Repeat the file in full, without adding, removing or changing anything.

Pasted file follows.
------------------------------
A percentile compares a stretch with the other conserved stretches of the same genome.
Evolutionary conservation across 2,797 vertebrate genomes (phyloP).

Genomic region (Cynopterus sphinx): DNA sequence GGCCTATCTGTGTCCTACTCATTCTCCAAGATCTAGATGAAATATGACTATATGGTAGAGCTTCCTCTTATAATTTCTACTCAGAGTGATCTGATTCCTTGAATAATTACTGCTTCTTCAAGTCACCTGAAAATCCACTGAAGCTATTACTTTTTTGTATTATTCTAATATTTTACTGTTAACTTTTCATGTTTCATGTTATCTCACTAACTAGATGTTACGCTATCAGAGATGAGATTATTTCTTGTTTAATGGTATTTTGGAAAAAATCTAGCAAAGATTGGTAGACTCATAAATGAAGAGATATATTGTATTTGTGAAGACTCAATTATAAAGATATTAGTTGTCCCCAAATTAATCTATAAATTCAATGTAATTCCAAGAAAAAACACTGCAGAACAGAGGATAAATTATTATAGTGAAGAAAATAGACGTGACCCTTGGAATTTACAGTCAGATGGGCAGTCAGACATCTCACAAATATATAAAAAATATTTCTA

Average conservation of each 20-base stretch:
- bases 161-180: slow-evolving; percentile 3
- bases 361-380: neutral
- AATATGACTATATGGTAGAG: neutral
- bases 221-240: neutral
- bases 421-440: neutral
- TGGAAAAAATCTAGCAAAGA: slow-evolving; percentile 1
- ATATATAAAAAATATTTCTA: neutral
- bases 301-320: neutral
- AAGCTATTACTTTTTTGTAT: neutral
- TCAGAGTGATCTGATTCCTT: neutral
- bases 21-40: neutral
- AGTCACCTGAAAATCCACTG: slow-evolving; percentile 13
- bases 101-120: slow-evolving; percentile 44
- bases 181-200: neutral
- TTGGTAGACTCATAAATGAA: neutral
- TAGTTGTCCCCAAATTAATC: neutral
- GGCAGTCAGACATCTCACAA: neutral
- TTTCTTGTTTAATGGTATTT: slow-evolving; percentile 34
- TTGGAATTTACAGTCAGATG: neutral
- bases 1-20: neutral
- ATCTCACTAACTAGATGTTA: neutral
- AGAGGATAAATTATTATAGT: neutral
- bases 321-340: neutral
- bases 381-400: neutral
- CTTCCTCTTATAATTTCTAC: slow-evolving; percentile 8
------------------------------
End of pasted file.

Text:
A percentile compares a stretch with the other conserved stretches of the same genome.
Evolutionary conservation across 2,797 vertebrate genomes (phyloP).

Genomic region (Cynopterus sphinx): DNA sequence GGCCTATCTGTGTCCTACTCATTCTCCAAGATCTAGATGAAATATGACTATATGGTAGAGCTTCCTCTTATAATTTCTACTCAGAGTGATCTGATTCCTTGAATAATTACTGCTTCTTCAAGTCACCTGAAAATCCACTGAAGCTATTACTTTTTTGTATTATTCTAATATTTTACTGTTAACTTTTCATGTTTCATGTTATCTCACTAACTAGATGTTACGCTATCAGAGATGAGATTATTTCTTGTTTAATGGTATTTTGGAAAAAATCTAGCAAAGATTGGTAGACTCATAAATGAAGAGATATATTGTATTTGTGAAGACTCAATTATAAAGATATTAGTTGTCCCCAAATTAATCTATAAATTCAATGTAATTCCAAGAAAAAACACTGCAGAACAGAGGATAAATTATTATAGTGAAGAAAATAGACGTGACCCTTGGAATTTACAGTCAGATGGGCAGTCAGACATCTCACAAATATATAAAAAATATTTCTA

Average conservation of each 20-base stretch:
- bases 161-180: slow-evolving; percentile 3
- bases 361-380: neutral
- AATATGACTATATGGTAGAG: neutral
- bases 221-240: neutral
- bases 421-440: neutral
- TGGAAAAAATCTAGCAAAGA: slow-evolving; percentile 1
- ATATATAAAAAATATTTCTA: neutral
- bases 301-320: neutral
- AAGCTATTACTTTTTTGTAT: neutral
- TCAGAGTGATCTGATTCCTT: neutral
- bases 21-40: neutral
- AGTCACCTGAAAATCCACTG: slow-evolving; percentile 13
- bases 101-120: slow-evolving; percentile 44
- bases 181-200: neutral
- TTGGTAGACTCATAAATGAA: neutral
- TAGTTGTCCCCAAATTAATC: neutral
- GGCAGTCAGACATCTCACAA: neutral
- TTTCTTGTTTAATGGTATTT: slow-evolving; percentile 34
- TTGGAATTTACAGTCAGATG: neutral
- bases 1-20: neutral
- ATCTCACTAACTAGATGTTA: neutral
- AGAGGATAAATTATTATAGT: neutral
- bases 321-340: neutral
- bases 381-400: neutral
- CTTCCTCTTATAATTTCTAC: slow-evolving; percentile 8